Amazon Commerce

Amazon's Portland Plans Prove B&M Bookstores Aren't For Books

Amazon's Third Bookstore

A handful of years ago, the very mention of a physical Amazon bookstore would be enough to get laughed out of a room. How quickly things change. Friday (June 17) saw Amazon announce the location of its third brick-and-mortar bookstore that will complement its growing network of locations in Seattle and San Diego.

So, where will Amazon be continuing its mission of retail domination in whatever form its shoppers choose? Los Angeles? Chicago? New York?

Portland, Oregon, it seems.

“We are excited to be bringing Amazon Books to [Portland's Washington Square Mall], and we are currently hiring store managers and associates,” an Amazon spokesperson said in the announcement. “Stay tuned for additional details down the road.”

The City of Roses is undoubtedly a fine place to do business, but it's something of an odd choice for a company like Amazon, whose reach is not talked about in metaphorical terms when words like "global" and "borderless" are thrown around. However, instead of plopping down a tourist attraction of a bookstore in Times Square, it'll be a city of just over 600,000 people (less than half of San Diego and 50,000 short of Seattle) that's graced with Amazon's third B&M bookstore.

If you're not asking why by now, you should be. Fortunately, Amazon's decision to go with Portland makes the answer clearer than ever.

The news of the third B&M bookstore comes just about a month after Amazon CEO Jeff Bezos shared some of his cryptic thoughts on his plans for the bookstores, namely how many of the rumored hundreds, or even thousands, of locations Amazon might open by the end of 2016. Instead of corroborating the scuttlebutt, however, Bezos seemed to undercut the traditional all-consuming metric of sales, sales, sales.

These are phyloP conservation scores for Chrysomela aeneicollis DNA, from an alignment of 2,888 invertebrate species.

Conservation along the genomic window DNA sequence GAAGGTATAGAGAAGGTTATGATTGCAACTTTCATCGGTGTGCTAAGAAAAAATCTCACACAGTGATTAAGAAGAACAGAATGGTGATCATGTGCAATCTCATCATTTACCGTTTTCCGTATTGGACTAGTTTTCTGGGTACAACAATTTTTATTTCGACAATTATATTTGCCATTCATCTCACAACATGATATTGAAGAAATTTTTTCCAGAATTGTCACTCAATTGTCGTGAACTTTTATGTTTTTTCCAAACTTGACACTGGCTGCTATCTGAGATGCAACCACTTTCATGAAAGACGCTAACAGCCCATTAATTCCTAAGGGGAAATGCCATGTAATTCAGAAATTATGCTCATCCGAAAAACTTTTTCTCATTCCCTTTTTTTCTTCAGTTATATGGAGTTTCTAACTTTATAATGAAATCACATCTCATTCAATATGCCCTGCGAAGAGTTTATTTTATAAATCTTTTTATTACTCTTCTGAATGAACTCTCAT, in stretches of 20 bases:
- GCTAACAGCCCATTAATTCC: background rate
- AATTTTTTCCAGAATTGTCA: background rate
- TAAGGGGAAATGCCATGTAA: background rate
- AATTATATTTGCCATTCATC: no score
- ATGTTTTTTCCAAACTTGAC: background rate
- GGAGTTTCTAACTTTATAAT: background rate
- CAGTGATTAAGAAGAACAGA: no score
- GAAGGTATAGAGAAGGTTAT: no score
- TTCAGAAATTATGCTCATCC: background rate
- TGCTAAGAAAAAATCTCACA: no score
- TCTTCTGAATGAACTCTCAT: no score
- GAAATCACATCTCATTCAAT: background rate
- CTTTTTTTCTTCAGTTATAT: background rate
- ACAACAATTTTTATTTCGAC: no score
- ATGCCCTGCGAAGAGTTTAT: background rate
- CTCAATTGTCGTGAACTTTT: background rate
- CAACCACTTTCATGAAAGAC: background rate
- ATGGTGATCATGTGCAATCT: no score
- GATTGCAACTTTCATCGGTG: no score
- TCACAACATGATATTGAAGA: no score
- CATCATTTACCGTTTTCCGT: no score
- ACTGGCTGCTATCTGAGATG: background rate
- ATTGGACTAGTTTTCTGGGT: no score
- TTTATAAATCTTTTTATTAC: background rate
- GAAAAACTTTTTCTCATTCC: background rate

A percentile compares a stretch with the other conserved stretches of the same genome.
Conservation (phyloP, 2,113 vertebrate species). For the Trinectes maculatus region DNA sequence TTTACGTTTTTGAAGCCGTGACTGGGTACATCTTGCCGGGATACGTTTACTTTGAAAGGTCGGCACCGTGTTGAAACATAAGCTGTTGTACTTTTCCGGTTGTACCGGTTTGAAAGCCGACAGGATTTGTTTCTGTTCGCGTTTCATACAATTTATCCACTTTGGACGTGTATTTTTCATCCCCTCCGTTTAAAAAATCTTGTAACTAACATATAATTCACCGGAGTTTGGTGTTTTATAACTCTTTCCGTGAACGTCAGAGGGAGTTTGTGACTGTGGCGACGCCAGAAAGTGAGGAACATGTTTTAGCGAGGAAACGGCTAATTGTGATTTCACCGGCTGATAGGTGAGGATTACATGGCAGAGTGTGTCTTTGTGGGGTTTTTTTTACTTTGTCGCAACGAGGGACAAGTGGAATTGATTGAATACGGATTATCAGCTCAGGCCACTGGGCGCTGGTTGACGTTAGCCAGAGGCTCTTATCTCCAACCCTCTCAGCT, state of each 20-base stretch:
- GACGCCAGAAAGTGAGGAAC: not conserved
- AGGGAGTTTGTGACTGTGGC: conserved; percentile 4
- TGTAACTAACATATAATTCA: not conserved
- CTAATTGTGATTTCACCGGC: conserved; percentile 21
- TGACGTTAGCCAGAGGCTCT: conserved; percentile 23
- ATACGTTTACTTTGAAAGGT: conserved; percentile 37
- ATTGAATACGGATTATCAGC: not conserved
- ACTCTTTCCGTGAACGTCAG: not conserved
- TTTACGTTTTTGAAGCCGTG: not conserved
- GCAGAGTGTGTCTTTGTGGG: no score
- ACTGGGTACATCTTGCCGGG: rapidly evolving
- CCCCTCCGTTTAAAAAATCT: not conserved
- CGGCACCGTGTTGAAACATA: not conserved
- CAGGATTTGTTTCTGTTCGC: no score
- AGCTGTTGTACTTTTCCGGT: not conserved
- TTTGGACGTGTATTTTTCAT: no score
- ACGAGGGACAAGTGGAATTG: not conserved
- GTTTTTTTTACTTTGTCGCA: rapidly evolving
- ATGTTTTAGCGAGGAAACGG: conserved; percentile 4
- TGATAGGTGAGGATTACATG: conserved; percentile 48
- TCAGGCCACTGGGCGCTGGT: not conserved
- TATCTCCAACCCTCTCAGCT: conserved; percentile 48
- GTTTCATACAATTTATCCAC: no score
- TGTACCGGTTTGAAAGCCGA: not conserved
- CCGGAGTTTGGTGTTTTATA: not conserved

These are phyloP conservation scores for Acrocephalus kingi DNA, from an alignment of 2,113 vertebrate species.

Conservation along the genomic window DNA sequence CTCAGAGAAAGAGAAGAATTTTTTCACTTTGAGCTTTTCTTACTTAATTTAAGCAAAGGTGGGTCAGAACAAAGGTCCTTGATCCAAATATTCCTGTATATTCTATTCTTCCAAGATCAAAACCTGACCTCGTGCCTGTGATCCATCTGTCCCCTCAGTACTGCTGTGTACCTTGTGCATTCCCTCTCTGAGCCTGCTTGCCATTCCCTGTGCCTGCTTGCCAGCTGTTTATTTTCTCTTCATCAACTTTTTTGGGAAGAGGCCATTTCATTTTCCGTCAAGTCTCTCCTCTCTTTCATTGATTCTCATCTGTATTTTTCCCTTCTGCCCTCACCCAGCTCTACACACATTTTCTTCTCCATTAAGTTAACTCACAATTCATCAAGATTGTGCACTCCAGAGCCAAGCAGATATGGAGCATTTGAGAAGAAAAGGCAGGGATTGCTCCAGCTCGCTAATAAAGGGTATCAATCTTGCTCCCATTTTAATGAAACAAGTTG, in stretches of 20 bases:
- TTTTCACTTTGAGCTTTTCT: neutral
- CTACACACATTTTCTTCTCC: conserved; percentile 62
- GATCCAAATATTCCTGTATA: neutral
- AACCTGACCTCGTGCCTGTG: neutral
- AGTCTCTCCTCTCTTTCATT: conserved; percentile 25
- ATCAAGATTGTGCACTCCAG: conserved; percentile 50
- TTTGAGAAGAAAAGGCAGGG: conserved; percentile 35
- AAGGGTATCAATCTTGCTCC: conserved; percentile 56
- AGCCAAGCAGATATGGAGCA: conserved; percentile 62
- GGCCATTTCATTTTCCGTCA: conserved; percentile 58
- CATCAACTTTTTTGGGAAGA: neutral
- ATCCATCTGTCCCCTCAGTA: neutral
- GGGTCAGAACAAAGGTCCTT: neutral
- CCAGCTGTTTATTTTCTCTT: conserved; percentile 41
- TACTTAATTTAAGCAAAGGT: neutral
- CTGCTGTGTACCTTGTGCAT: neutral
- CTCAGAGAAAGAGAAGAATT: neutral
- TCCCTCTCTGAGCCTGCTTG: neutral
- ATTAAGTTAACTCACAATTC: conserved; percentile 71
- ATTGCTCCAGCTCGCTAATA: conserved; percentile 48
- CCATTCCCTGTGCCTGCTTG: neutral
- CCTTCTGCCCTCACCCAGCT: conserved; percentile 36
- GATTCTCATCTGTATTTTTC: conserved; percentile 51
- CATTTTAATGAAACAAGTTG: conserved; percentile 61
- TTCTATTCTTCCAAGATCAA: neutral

“We’re definitely going to open additional stores. How many? We don’t know yet,” Bezos said at Amazon's annual shareholder meeting, via The Wall Street Journal. “In these early days, it’s all about learning, rather than trying to earn a lot of revenue.”

Nervous Amazon investors should take care to re-read that last line. The eCommerce giant's physical bookstores aren't supposed to make truckloads of money. Though one could argue that Amazon's been doing the same thing with its online sales for decades now, its decision to plop its third bookstore in a tier-3 city of just over a half a million residents is a hard sell on the profit-based front.

But how about on the data collection one?

It's been an open secret for months that Amazon is less interested in selling books in its bookstores than it is in learning about how consumers behave in B&M stores in the first place. Through that lens, it starts to become clear why Amazon would place two physical bookstores in such close proximity. Seattle, its headquarters, provides a level of intimate control over in-store experimentations, unlike anything possible, and Portland, just down the road, offers the same kind of access, while also tapping into a population that earns about $10,000 less in median household income than its Emerald City counterparts.

Is that enough of a difference to manifest itself in the way shoppers in Portland and Seattle peruse books on Amazon's B&M shelves? It's certainly worth the attempt, according to the company's plans, and if it succeeds in converting a few Portland stalwarts to the Amazon cause, it's hard to see it as a failure, even if it fails to sell a single book.

“Everyone was shocked and amazed at Amazon’s bookstore, but the bookstore is a Trojan horse to get devices into consumers’ hands,” retail analyst Doug Stephens told Retail Dive. “Everything Amazon does is aimed at that — getting their consumer into their ecosystem.”

And that ecosystem keeps gaining entry points online and, bookstore by bookstore, in the B&M world.



The How We Shop Report, a PYMNTS collaboration with PayPal, aims to understand how consumers of all ages and incomes are shifting to shopping and paying online in the midst of the COVID-19 pandemic. Our research builds on a series of studies conducted since March, surveying more than 16,000 consumers on how their shopping habits and payments preferences are changing as the crisis continues. This report focuses on our latest survey of 2,163 respondents and examines how their increased appetite for online commerce and digital touchless methods, such as QR codes, contactless cards and digital wallets, is poised to shape the post-pandemic economy.

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